RITE OF PASSAGE

In 2012, I hunted the Northwest Territories for 21 days and tagged a dall sheep and moose, but an opportunity on a mountain caribou eluded me. Four years later, I got another chance to return to this incredible landscape and hunt with my 13 year old son, Jackson.

GROWING UP, JACKSON HEARD SEVERAL STORIES ABOUT BEING STRANDED OVERNIGHT WITH NO SHELTER, AND HE THOUGHT IT SOUNDED COOL.

We live in Crested Butte, Colorado, so we were able to train hard at high elevations all summer. Each night we honed our shooting skills in preparation for what would be the biggest and most challenging hunt in Jackson’s young life – a self supported ten day backpack hunt in the NWT.

We hunted hard for five days before spotting a great bull. Jackson was able to connect, and the next morning we taught him the art of cooking tenderloin on a hot river rock, enjoying our first meat in six days. That afternoon we packed his bull a couple miles to the closest landing strip and waited on the plane to pick up his meat and antlers. As we sat and waited evac, we spotted a huge framed bull about a mile away. Jackson and guide, Andrew Walker, decided to wait for the plane while I headed for the bull.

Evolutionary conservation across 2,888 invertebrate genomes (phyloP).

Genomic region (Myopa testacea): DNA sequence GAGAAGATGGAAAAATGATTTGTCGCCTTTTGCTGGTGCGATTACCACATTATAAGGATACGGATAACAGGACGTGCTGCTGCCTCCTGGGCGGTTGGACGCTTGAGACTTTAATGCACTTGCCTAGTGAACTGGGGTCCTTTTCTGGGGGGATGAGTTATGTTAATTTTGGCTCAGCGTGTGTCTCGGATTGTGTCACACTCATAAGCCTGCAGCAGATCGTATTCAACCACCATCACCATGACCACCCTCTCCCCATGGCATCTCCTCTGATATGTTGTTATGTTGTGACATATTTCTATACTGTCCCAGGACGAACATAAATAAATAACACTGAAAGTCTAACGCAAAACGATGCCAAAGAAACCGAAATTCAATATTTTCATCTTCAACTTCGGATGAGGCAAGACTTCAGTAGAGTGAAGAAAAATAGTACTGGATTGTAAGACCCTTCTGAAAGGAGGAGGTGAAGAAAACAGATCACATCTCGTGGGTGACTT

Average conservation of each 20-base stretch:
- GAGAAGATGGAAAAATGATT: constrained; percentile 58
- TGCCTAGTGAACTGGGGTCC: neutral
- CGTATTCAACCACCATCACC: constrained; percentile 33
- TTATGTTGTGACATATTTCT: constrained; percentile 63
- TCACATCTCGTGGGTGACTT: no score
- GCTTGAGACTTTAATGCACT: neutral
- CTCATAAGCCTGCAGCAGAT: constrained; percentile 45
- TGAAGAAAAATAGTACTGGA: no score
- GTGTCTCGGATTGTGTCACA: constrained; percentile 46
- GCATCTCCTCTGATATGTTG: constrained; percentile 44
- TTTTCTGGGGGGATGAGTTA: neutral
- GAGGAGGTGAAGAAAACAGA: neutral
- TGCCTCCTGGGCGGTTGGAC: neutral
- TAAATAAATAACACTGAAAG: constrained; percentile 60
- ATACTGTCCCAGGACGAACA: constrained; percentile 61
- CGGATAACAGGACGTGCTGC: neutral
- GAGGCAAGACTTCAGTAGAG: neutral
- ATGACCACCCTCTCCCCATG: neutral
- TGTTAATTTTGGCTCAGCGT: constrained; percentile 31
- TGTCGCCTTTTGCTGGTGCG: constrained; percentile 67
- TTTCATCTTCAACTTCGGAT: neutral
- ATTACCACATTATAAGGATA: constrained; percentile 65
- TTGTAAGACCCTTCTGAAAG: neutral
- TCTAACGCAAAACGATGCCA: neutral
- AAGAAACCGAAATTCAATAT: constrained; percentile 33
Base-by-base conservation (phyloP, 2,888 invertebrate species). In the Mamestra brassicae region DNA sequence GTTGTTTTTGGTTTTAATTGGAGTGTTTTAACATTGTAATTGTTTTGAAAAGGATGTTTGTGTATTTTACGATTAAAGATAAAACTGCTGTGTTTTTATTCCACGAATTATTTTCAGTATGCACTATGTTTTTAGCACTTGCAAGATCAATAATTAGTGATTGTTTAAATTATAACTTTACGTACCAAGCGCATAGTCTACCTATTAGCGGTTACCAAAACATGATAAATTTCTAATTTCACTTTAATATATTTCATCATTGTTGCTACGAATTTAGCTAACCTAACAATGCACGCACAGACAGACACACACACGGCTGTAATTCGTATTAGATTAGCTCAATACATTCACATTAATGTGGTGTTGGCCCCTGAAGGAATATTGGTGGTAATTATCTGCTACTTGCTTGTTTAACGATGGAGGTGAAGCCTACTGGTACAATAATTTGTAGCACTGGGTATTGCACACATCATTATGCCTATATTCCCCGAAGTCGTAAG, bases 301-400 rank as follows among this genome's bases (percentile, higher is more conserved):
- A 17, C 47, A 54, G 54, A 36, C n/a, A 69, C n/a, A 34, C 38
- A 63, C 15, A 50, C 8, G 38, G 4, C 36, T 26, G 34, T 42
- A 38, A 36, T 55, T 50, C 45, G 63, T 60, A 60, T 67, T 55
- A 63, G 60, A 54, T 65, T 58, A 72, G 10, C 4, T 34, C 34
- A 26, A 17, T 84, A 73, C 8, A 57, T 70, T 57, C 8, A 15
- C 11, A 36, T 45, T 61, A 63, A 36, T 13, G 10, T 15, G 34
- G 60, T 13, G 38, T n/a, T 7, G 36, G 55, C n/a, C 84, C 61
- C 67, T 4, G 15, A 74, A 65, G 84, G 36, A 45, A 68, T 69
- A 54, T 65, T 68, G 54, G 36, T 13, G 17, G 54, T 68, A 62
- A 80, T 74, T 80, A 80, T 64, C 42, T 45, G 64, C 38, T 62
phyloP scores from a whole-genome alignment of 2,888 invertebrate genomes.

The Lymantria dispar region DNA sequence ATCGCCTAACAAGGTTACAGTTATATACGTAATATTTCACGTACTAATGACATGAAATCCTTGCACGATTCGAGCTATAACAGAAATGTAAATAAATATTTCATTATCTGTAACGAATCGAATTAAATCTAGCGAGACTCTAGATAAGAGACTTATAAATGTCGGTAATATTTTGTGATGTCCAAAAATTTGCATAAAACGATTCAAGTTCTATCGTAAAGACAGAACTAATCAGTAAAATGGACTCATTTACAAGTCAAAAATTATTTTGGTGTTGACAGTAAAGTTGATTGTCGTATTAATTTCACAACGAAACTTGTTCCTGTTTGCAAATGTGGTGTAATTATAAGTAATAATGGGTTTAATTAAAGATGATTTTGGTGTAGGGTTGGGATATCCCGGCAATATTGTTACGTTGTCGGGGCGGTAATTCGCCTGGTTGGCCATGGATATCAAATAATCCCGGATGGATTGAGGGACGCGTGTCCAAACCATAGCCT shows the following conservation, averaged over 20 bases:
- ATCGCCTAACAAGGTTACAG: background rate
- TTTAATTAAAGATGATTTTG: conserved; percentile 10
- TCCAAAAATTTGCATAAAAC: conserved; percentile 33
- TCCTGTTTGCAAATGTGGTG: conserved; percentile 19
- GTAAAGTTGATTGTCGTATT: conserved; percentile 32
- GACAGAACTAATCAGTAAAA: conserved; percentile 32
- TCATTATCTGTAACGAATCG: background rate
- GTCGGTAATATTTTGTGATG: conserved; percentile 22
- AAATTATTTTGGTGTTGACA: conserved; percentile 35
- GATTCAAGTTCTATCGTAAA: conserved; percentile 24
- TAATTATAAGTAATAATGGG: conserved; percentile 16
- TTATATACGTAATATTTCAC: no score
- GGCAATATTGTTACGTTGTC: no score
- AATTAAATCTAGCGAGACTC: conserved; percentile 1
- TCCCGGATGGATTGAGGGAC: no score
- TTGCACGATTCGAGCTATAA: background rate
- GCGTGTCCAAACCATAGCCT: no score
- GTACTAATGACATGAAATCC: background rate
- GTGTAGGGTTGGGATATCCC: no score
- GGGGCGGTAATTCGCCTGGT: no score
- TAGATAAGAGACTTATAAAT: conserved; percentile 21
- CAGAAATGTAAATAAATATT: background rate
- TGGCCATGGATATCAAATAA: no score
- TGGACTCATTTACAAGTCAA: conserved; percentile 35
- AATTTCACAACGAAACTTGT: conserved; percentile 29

After two river crossings and despite no lackof effort on our end, I was unable to close the distance. As I caught up with Jackson at dark, he told us he had a plan. Instead of hiking two miles back to our tents, he wanted to stay put and sleep on the bare ground. This way we could find the bull again in the morning.

I explained that nights sleeping on the ground were challenging and cold. However, I thinkhe saw it as a rite of passage for a young mountain hunter. Soaking wet from the river crossings, we stripped down, started a fireand settled in for a long, cold night.

As daylight approached, I woke shivering in damp clothes, but to my surprise, I spotted a herd of caribou working up the river – and there was my bull! Quickly forgetting about the temperature, I grabbed my bow and ran across the ice cold river to position myself for the shot. It was now or never at 62 yards.I settled my pin and released. The arrow was true, and my team across the river watched in celebration.

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